More and more online poker players of the amateur status are really getting into using self analysis tools to take a deeper look into their game and identify potential flaws in their overall strategy. To go deeper into their game, players may turn perennial losing "game" situations they have struggled with into break even or even profitable scenarios.
Flaws in your game are often referred to as "leaks" in poker, because you are essentially spilling money on to the table and in to someone else's bankroll. This can be a huge factor on a player's bankroll progression and has been the downfall of the majority of poker players online.
With the growing choice of self-analysis software, some players are taking time away from the game and pouring through their own hand history data to uncover leaks and attack the problem head-on. A player using self-analysis software may not even know what he is looking for, but may after a single session of hand history study may find in his game a golden nugget.
Self analysis software or SAS has long been the studious players' backdrop to sound strategy and growth, but what exactly can SAS tell you of any value? Well do you think it would be valuable to know you have lost $3,150 playing KQos from early position this year alone? Do you think it would valuable if you knew your win rate at $5/$10 limit hold'em on Stars tables was 3 times more profitable per hour than your $1/$2 No Limit game at Full Tilt? And do you think it would help you to know that against player with a high VPIP and high aggression factor that you lose on average, 1 ½ big blinds per hour?
Of course all these would be interesting facts and programs like Poker Tracker,
, Poker Sharpener and Poker Prospector are the type of SAS programs you need to be spending more quality time with, especially if you play the cash and ring games as your dominant online game. The reason for that is because they can be measured more accurately with consistent blinds and game structures.
It all comes down to how dedicated you are to improving and how you want to respect and grow your bankroll. If your bankroll could be bigger than it is now, or if it is trending down, than a self-analysis session is surely required. Don't let your judgment, ego, or for heaven's sake, anger stand in the way of you becoming a better player.
Knowledgeable gamblers and even most novice craps players know that the proposition box at the center of the craps game contains bad bets. Even so, the promise of high 30 for 1 and 15 for 1 payoffs advertised on the felt entices many players. On a hot craps game, the proposition box is usually as jammed up with bets as the pass line and place bets.
Despite the aggressive house advantage on all proposition bets, the fact remains that for many people they are fun to play. First-time players at the craps table are always curious about the proposition bets. The horn bet sounds so mysterious and people want to know just what the “hardway” is.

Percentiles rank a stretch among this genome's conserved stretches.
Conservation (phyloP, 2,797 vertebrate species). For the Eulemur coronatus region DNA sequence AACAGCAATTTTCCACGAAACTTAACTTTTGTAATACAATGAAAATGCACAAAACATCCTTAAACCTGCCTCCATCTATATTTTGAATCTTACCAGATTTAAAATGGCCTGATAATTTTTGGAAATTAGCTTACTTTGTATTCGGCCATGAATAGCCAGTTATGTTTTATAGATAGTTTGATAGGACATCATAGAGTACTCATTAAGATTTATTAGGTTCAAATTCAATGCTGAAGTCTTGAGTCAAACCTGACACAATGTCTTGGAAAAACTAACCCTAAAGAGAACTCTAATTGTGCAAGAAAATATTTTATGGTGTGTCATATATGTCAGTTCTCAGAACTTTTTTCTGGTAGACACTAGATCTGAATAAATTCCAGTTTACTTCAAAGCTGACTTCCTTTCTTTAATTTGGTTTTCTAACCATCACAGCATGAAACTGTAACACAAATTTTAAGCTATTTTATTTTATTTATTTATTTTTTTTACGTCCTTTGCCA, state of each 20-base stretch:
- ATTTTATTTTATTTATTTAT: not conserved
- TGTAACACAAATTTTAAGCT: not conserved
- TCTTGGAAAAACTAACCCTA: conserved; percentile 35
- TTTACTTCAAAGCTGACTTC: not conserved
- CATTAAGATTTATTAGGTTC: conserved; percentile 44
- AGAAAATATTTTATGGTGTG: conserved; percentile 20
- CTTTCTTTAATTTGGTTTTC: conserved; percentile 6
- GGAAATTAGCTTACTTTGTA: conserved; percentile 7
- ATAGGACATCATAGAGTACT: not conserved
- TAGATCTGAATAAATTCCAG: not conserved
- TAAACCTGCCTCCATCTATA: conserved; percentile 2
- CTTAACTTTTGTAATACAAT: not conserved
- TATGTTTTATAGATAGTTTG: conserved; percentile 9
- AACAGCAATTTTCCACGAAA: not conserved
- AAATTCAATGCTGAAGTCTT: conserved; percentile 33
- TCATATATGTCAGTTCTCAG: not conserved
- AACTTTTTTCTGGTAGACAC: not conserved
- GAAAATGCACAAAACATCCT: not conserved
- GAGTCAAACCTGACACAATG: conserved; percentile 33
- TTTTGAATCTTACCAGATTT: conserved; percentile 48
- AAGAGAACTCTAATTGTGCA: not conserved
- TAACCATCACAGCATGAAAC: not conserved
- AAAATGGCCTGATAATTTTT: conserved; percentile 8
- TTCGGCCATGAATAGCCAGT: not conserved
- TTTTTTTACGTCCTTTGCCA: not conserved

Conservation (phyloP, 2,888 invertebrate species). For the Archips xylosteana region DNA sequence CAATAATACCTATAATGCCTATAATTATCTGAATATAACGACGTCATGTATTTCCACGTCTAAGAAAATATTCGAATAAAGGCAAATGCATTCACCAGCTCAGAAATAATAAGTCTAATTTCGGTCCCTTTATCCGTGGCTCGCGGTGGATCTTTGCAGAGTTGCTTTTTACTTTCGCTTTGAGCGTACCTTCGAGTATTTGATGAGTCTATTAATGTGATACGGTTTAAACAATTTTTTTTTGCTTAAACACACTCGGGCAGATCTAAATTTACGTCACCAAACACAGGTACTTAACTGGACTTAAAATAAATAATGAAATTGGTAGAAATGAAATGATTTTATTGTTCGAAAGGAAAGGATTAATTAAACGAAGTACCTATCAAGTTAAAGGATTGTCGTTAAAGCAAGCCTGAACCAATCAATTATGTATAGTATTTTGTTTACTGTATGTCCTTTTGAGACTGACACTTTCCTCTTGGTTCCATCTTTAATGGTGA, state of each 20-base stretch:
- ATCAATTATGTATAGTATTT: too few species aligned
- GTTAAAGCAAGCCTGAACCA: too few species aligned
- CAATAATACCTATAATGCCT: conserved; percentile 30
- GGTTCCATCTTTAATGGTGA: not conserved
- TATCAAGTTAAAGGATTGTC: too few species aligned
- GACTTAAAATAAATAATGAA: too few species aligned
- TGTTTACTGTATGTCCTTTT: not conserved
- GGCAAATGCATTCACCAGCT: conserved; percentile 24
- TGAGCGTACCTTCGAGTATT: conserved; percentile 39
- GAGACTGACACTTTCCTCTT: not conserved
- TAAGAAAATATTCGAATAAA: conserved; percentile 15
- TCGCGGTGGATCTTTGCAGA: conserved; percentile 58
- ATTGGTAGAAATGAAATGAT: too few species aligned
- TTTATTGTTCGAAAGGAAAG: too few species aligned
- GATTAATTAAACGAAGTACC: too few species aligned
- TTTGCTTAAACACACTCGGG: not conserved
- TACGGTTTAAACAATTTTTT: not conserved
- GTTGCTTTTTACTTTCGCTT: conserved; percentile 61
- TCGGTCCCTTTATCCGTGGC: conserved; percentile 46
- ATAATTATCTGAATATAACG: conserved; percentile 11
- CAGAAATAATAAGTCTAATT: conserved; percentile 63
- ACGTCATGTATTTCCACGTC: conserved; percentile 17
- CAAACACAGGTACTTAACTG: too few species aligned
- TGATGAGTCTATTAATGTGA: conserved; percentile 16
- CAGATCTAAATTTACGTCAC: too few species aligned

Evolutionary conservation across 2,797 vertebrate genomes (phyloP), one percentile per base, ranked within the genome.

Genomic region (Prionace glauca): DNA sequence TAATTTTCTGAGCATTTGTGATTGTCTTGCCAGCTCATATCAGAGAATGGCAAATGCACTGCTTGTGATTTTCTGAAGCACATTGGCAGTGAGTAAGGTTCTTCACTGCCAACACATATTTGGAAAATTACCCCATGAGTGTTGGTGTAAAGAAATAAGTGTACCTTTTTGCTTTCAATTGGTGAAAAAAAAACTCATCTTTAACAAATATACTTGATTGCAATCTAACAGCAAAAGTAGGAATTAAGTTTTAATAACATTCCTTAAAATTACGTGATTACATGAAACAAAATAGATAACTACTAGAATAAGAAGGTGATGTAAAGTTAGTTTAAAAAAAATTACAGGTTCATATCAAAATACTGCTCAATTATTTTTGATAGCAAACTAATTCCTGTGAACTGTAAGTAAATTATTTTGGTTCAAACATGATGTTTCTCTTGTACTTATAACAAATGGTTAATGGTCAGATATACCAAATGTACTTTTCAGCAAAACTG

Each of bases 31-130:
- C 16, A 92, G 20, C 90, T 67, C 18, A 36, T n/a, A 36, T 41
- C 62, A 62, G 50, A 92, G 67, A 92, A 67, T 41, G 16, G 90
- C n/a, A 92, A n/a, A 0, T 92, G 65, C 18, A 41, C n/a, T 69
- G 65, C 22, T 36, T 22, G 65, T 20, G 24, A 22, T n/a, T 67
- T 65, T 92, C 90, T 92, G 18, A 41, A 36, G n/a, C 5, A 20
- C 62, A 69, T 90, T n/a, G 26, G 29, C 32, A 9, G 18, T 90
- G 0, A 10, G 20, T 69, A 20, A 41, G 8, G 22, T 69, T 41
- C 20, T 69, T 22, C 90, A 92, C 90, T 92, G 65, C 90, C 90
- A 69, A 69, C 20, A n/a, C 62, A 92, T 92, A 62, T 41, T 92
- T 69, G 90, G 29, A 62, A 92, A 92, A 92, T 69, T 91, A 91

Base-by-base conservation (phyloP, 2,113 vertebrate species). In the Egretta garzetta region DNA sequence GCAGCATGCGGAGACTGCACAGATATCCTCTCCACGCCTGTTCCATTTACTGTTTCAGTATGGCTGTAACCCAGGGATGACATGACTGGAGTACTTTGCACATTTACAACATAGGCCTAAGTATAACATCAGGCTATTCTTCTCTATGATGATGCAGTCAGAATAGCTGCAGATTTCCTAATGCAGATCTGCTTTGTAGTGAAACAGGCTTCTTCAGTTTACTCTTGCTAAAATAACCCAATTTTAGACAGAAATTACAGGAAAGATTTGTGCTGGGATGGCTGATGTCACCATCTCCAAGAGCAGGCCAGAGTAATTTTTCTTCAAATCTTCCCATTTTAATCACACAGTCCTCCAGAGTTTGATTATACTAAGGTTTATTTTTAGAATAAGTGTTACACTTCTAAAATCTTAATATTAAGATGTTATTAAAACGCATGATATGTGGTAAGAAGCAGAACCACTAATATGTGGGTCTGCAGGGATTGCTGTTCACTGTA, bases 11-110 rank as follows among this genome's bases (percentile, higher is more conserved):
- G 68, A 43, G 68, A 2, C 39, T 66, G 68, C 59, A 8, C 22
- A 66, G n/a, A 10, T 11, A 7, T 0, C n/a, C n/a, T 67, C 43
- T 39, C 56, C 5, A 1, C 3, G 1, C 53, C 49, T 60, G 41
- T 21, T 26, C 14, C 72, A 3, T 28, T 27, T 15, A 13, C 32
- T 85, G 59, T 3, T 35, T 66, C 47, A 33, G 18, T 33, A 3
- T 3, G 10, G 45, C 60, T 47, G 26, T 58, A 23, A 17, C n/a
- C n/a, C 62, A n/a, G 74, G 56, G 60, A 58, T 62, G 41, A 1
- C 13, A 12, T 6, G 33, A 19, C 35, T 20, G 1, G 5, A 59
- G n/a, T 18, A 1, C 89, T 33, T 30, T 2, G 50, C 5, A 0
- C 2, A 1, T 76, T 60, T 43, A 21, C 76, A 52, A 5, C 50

How to play proposition bets and grasping what they actually pay are not easy aspects of learning craps. Game procedures restrict players from accessing the proposition box, and players must have their bets set up through the dealers. A player generally communicates to the dealer on the stick position which bet he or she wants and then tosses the chips to the dealer. Players can also tell their dealer on the inside position that they want a proposition bet, and then that dealer will get it set up with the stick dealer.
The most popular proposition bets are the hardways and then the horn bet. Hardways refer to the four, six, eight, or ten rolling as a perfect pair. For example, a hard six is the roll of three and three as opposed to the roll of four and two. A hardway bet wins when the dice roll this perfect pair combination. The bet will lose when the number rolls as a non-pair or the seven rolls. Other rolls do not affect the hardway bets.
Hard six and hard eight pay 10 for 1 and hard four and hard ten pay 8 for 1. Note that the statement is 10 for 1 and not 10 to 1. This means that for the 10 units that you win, you give up 1 unit to the house. Typically, a winner with $1 on the hard six, for example, will be paid $9 and left up on the bet for $1. The concept of giving up the original bet for the payoff often bothers new players who are expecting to get another dollar.
During come out rolls, hardway bets are automatically shut off, meaning that they are not in action until a point number is marked. Players have the option of turning their hardway bets on during come out rolls.
Horn bets, unlike hardways, are one-roll bets. A one-roll bet will either win or lose on the next roll of the dice. Because of the one shot nature of one-roll bets, they mostly have the high 30 for 1 or 15 for 1 payoffs.
The horn bet combines the numbers two, three, eleven, and twelve into one bet that is a four way split. A $4 minimum is required on a horn bet in order to place $1 on each part of the horn. If, on the next roll, one of the horn numbers wins, then the portion of the bet on that number will be paid. For example, on a roll of twelve, the $1 on the twelve won 30 for 1, or $29. However, the other three parts of the horn lost, which means $3 must be subtracted from the payoff. The result is then that the player receives $26 and still has a $4 horn up for the next roll.
Players seem to pursue proposition bets simply for the thrill of hitting the long shot. Many people who are doing well with the friendlier bets on the pass or don’t pass can fritter away winnings in the proposition box by keeping all the hardways in action or always betting horns on the come out.
The experience of playing the proposition box ranges from fun to frustrating, but it is always expensive. Good gamblers resist the temptation.